“DOT cannot afford to wait until upcoming work on the bridge is completed to start planning to make this infrastructure more sustainable and accessible,” Van Bramer said. “More people are going to get seriously injured or worse. DOT must speed up repairs and start preparing for this necessary redesign immediately so that all people, regardless of their preferred transportation method, have the space they need to cross this vital pathway safely.”

Transportation Alternatives has set up a survey page to collect stories of cyclists and pedestrians who have been injured on the bridge.

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Another photo op for Jimmy! He should provide an update on the 25K job replacement for his Amazon debacle.

FIRE JVB – Jimmy must go!


t won’t be long before we will have to pay $1 to use the bike path over the bridge.

Gardens Watcher

What a great new revenue source for the MTA! Double that for e-bikes.

Gardens Watcher

Albany, if you’re listening, this is your golden opportunity to start looking into a bridge bike fee as part of your congestion pricing plan.

LIC Resident and Neighbor

Amazon just created 400 permanent jobs in the Arlington, Wash, DC area this month and about 1000 new jobs by the end of the year in Crystal City, VA. These are the jobs Jimmy “The Human Turd” Van Bramer rejected. Over 10 years 25, 000 coming to Crystal City, VA


As someone who rides across the bridge a couple hundred times a year, I agree that there are some problems but most are easy to rectify. (1) Gas powered motor scooters racing across the bridge; (2) Electric bike delivery guys weaving between bikes and pedestrians at high speed; (3) Bikers pedaling downhill – coasting down the hill gives you much more speed than most bike brakes can handle; (4) Idiots riding with no hands on the handlebars, feet on their handlebars, or on their cell phones.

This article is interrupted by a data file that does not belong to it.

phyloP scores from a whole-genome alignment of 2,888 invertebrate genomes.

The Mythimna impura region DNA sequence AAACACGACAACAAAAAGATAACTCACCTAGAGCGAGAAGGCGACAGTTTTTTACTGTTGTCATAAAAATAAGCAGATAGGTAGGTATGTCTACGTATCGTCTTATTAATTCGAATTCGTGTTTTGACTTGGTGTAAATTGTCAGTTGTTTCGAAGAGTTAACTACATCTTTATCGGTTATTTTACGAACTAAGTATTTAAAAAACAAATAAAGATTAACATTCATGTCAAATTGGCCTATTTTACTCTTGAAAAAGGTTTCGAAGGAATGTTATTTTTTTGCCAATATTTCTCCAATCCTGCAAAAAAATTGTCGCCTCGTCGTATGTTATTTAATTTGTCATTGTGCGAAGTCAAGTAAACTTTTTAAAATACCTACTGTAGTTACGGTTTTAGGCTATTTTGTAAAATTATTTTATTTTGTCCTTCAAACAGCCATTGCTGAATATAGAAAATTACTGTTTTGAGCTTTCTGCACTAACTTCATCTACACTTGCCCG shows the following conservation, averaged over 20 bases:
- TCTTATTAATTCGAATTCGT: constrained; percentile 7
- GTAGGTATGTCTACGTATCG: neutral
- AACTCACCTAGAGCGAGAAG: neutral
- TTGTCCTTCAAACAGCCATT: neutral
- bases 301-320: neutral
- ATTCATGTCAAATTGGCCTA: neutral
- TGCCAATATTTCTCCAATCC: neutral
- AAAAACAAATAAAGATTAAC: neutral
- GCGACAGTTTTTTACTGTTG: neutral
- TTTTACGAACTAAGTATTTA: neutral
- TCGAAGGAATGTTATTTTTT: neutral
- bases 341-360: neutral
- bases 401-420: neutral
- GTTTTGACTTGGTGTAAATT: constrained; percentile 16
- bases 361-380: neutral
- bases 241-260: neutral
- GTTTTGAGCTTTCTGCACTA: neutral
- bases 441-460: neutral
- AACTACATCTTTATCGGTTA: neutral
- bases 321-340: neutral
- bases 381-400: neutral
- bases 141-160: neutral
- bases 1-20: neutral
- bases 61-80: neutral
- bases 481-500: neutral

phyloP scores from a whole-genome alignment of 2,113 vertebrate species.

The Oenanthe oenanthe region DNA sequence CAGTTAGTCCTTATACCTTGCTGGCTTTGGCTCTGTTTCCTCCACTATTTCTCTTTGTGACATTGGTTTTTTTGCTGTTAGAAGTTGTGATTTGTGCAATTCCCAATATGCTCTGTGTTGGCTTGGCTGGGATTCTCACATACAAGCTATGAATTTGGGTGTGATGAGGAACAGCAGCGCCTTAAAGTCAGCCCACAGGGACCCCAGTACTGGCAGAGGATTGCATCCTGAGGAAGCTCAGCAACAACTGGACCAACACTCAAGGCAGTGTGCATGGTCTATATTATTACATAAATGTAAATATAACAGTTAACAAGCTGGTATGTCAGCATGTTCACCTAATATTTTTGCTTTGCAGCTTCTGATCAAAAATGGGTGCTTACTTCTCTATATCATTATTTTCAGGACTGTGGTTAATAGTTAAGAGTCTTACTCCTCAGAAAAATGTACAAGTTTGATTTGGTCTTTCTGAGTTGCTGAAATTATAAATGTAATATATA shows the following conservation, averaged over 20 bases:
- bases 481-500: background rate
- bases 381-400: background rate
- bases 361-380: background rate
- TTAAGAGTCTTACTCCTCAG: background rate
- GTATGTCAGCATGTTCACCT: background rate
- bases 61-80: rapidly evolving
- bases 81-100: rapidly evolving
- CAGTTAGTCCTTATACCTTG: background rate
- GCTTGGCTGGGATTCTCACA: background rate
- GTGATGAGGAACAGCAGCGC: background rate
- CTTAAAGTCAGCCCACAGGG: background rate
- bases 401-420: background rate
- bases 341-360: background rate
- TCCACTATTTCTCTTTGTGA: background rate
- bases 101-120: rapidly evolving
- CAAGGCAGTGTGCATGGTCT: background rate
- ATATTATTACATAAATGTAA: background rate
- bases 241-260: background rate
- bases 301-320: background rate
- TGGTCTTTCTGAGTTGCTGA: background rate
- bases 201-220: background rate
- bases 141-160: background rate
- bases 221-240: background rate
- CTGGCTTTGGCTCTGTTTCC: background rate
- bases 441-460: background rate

Many of these gas powered bikers, e-bikers and general idiots seem to have gotten much more aggressive this year.

Plenty of room for everybody if there is just some consideration and hopefully some enforcement of reasonable rules.

Gardens Watcher

Wonder why this article appears on LIC and Astoria Post sites, but not on the Sunnyside Post?

Gardens Watcher

More cyclists on ALL roads increases the chances of serious accidents, especially with the ever increasing numbers of motorized bikes, scooters, etc. — and not just on the QB bridge.

The presence of pedestrians on the North Outer Roadway is more likely a traffic calming factor, since cyclists are more likely to slow down to avoid hitting those pedestrians. Do you really think there won’t be more serious bike-on-bike accidents, or worse, if cyclists have no reason to slow down and cross the bridge safely?

The South Outer Roadway needs to stay open for vehicles and emergency response. All year round.